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close this bookFood from Dryland Gardens - An Ecological, Nutritional, and Social Approach to Small Scale Household Food Production (CPFE, 1991)
close this folderPart I - Gardens as a development strategy
close this folder3. Gardens, economics, and marketing
View the document(introduction...)
View the document3.1 Summary
Open this folder and view contents3.2 People, households, and economics
Open this folder and view contents3.3 Garden economics
Open this folder and view contents3.4 Marketing garden produce
View the document3.5 Resources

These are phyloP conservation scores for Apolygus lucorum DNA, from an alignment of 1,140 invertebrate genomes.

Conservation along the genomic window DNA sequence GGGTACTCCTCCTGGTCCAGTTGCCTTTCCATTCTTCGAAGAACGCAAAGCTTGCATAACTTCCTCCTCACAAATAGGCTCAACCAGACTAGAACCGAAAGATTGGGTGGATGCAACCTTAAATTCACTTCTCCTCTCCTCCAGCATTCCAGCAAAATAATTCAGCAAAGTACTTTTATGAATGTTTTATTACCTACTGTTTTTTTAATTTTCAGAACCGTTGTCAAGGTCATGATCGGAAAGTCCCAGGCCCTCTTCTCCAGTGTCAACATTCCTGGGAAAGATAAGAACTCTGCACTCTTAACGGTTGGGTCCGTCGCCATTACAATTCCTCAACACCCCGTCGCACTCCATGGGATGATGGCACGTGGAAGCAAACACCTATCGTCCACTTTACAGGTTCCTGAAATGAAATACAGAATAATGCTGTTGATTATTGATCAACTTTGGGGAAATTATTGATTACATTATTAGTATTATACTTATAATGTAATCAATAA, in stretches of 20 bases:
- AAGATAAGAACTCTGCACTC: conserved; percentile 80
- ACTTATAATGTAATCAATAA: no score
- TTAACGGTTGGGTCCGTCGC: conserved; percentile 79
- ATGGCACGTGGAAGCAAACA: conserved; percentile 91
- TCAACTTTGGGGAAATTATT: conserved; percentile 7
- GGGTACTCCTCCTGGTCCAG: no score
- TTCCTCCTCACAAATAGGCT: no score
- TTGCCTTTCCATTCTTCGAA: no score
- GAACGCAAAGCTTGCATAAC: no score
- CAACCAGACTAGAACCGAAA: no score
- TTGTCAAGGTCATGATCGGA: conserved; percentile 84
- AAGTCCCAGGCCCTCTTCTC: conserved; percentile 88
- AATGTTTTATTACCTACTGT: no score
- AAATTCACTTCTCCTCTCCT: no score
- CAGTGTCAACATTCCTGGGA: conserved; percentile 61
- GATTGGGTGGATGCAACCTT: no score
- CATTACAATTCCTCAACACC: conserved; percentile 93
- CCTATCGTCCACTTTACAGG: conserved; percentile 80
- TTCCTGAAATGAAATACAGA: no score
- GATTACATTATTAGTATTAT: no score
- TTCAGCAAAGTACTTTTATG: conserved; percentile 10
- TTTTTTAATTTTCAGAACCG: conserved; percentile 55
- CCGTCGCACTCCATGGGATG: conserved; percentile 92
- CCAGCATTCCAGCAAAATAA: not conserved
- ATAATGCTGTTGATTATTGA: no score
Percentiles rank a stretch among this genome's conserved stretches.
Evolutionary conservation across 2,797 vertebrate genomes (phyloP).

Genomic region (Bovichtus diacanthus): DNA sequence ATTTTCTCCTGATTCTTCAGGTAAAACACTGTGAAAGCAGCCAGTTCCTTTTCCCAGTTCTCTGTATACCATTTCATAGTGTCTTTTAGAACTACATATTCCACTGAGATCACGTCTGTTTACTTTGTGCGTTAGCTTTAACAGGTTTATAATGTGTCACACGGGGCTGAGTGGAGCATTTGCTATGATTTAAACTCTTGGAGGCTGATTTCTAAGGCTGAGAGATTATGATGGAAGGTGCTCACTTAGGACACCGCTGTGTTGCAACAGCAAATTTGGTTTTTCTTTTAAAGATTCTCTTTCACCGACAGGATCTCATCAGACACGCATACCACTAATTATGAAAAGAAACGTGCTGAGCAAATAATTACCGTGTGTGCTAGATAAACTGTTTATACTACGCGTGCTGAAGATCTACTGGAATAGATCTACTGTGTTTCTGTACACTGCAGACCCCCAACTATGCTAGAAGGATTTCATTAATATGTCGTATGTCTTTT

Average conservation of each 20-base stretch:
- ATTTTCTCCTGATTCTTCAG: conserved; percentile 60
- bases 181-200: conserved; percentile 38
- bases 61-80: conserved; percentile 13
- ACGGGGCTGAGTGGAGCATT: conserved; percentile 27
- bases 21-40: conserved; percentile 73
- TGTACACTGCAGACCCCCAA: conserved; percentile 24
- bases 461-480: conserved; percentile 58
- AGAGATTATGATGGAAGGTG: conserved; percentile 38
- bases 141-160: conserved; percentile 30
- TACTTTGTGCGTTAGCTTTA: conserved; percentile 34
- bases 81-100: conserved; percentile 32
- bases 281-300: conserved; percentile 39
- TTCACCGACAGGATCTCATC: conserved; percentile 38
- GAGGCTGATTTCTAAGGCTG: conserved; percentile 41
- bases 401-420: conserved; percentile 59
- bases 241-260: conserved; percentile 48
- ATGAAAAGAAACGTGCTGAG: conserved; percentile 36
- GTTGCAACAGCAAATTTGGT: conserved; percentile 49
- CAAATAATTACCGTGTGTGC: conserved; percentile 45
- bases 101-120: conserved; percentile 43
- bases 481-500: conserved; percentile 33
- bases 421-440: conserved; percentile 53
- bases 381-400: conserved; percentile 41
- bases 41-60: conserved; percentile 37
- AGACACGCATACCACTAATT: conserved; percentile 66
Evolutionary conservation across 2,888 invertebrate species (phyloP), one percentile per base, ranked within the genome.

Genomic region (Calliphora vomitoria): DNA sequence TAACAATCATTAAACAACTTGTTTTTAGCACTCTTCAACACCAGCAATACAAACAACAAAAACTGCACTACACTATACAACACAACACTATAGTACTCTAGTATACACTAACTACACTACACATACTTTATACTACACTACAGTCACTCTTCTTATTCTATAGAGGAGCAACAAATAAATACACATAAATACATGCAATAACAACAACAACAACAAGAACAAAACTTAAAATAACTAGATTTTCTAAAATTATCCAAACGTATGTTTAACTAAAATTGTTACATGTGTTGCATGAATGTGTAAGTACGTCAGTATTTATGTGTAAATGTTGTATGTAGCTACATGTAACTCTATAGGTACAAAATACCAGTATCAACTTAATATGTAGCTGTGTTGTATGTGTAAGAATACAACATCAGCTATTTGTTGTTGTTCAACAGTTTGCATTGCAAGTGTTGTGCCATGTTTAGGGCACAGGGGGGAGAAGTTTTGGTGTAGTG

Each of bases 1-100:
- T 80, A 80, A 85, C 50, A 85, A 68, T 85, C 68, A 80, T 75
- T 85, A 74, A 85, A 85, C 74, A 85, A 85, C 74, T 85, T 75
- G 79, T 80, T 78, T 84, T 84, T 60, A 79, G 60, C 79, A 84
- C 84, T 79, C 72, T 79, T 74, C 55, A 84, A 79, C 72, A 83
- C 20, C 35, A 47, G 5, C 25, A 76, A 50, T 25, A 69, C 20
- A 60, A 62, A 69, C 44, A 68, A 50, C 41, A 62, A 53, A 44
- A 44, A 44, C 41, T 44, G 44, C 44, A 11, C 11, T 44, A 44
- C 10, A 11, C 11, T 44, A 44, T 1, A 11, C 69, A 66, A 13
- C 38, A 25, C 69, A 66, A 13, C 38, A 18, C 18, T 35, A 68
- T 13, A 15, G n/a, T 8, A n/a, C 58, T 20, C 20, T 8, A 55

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3.1 Summary

Gardens provide both income and savings, but their effects on the whole household or individual household members depend on many factors both within and beyond the household. To contribute to sustainable development, each garden or garden project needs to be adapted to the local social system and environment, and not based on the faulty assumptions of conventional economics. This demands an understanding of gardeners’ economic decision making and the forces that affect it. For example, while women are often the gardeners in the household, they may not have control over productive resources like land, or over income from marketing garden produce. Marketing and processing techniques can help to reduce gardeners’ risks and to increase benefits to the household. Forming cooperatives can spread risks and is often an appropriate way to organize market gardening. In many places indigenous or spontaneous social groups become the basis for successful marketing cooperatives.